2.5. Soft Leaves & Stems

Another symptom of overwatered aloe plants is the mushy or soft leaves and stems. It appears so because the stem tissues are holding excess moisture more than they require to survive and thrive. At the same time, the leaves begin to develop water-soaked spots that make them look mushy and soft. It is an easy symptom to notice but could be deadly if you don’t spot it soon enough. Without immediate treatment, the overwatered aloe vera can easily die in no time.

3. Solutions

3.1. Repot

One of the solutions to save your overwatered aloe vera is to move it from one pot to another. It can save the plant because the new soil will be less damp and soggy which provides a better condition. When repotting, tilt the pot upside-down while lightly tapping the bottom side to dislodge the plant. Doing so allows you to remove your aloe plant without causing physical harm or stress to the plant. Don’t forget to examine the roots in case there is a root rot before you transfer it to a new pot. If the root system is all healthy and well, then you are good to go.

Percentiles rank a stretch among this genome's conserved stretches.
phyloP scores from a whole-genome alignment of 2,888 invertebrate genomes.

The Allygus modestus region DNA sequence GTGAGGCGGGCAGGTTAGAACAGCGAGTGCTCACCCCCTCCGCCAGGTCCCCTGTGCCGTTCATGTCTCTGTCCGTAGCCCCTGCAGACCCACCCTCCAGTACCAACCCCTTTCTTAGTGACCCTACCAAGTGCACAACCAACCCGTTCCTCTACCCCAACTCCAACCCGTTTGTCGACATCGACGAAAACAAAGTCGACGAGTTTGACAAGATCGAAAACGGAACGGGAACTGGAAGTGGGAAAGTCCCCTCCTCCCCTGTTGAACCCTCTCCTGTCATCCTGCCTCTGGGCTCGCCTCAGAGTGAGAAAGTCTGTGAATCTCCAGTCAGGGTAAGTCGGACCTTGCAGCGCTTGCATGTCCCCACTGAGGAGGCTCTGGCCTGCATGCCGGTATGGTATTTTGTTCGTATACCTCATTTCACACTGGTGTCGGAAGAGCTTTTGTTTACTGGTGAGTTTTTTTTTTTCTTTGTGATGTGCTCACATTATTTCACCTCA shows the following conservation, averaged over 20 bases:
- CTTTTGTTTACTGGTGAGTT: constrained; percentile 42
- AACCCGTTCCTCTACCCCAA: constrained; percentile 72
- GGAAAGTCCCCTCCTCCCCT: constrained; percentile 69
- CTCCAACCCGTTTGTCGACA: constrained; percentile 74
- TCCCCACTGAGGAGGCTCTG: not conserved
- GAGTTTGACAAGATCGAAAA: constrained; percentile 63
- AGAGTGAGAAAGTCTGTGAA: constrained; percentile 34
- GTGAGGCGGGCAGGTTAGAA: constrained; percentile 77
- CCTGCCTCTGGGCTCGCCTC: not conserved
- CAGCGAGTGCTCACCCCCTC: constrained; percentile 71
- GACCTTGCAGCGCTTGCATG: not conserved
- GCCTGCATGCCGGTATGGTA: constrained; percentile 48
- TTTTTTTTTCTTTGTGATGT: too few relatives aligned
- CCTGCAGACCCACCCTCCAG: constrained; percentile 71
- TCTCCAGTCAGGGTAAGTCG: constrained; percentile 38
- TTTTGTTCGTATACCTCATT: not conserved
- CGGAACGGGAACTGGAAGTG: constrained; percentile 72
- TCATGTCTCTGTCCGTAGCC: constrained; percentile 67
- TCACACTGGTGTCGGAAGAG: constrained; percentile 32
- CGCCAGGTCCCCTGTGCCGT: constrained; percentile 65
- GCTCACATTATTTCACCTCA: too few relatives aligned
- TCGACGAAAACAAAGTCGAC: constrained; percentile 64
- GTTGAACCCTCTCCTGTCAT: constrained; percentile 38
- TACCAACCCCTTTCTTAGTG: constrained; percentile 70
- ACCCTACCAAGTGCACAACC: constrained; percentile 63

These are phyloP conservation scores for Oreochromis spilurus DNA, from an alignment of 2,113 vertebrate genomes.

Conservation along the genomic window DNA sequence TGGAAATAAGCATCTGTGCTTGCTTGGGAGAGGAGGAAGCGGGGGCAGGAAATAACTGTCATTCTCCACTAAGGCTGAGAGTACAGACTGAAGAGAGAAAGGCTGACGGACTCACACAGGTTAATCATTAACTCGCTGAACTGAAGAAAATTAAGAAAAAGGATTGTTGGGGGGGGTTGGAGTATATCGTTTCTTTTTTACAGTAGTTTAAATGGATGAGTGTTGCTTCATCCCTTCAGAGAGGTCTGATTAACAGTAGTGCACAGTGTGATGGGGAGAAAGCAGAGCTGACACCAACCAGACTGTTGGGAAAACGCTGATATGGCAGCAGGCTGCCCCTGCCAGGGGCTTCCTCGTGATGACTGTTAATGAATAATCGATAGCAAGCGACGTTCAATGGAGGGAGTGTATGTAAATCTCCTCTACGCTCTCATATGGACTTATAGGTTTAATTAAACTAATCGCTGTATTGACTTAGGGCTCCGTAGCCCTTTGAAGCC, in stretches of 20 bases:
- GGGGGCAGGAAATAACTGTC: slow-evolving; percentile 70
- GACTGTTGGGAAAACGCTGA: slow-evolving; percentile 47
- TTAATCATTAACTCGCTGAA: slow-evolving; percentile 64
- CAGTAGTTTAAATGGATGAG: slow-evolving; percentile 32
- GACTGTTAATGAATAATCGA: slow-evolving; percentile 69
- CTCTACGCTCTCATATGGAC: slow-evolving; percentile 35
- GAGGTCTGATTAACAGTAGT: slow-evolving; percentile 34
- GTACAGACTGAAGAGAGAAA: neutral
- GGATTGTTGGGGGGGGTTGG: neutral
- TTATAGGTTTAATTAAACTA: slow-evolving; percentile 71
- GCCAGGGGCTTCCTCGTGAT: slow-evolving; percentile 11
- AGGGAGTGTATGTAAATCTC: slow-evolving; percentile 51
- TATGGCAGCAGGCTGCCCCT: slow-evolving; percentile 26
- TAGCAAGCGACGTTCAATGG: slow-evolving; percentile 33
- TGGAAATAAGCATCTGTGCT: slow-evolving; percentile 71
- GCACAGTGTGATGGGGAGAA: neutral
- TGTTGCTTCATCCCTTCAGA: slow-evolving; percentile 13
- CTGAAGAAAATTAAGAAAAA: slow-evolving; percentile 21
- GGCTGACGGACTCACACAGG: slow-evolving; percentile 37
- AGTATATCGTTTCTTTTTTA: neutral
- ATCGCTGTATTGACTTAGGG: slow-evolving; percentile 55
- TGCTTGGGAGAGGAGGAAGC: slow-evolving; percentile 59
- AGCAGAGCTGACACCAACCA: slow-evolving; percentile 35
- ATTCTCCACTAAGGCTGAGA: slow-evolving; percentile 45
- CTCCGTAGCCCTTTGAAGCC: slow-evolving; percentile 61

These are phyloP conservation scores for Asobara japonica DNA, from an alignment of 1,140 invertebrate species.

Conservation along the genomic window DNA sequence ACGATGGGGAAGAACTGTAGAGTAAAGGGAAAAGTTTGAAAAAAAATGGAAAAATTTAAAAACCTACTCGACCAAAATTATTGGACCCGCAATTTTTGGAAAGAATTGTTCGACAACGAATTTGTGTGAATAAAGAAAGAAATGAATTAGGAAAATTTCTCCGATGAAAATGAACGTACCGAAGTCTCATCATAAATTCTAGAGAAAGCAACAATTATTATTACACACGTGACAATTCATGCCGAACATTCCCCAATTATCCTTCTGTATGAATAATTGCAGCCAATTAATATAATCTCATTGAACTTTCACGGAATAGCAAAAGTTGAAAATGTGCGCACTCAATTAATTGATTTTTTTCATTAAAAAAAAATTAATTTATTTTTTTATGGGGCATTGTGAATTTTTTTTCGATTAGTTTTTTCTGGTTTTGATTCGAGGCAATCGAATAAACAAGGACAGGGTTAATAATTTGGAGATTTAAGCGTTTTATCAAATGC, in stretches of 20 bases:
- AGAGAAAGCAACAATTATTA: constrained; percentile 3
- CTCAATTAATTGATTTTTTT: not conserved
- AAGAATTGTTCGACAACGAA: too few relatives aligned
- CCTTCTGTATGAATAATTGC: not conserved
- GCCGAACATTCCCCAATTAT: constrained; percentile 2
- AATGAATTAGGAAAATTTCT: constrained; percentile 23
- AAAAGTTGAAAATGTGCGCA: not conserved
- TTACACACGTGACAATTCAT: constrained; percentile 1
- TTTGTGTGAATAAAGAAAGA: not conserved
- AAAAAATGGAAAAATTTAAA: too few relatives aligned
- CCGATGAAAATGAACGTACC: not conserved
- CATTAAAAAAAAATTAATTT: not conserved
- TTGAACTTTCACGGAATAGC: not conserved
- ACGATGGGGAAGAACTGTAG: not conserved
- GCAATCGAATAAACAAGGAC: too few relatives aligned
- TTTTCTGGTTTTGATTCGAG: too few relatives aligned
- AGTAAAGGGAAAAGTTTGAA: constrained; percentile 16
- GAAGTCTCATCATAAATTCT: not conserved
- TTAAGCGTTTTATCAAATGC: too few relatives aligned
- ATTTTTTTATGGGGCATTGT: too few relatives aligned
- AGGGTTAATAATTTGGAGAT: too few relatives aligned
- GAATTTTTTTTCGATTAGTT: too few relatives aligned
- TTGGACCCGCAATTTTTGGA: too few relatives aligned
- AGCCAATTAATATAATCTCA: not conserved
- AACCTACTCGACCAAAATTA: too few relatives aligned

In case there are decaying and dead roots, you will have to prune them out with sterile scissors or shears. This is to ensure that the rest of the root system is healthy without infecting with the disease. Cut off the roots that are black and mushy because those are decaying roots that you must not keep. If the damage on the roots is severe, then you will need to cut some of the aloe’s foliage. It will save the aloe vera plant by letting the healthy roots support the plant without working too hard. If you spot damaged leaves that you think you cannot save, you should cut them also. Once you remove the decaying roots and dead aloe leaves, then you may repot the aloe to its new home.

3.2. Proper Light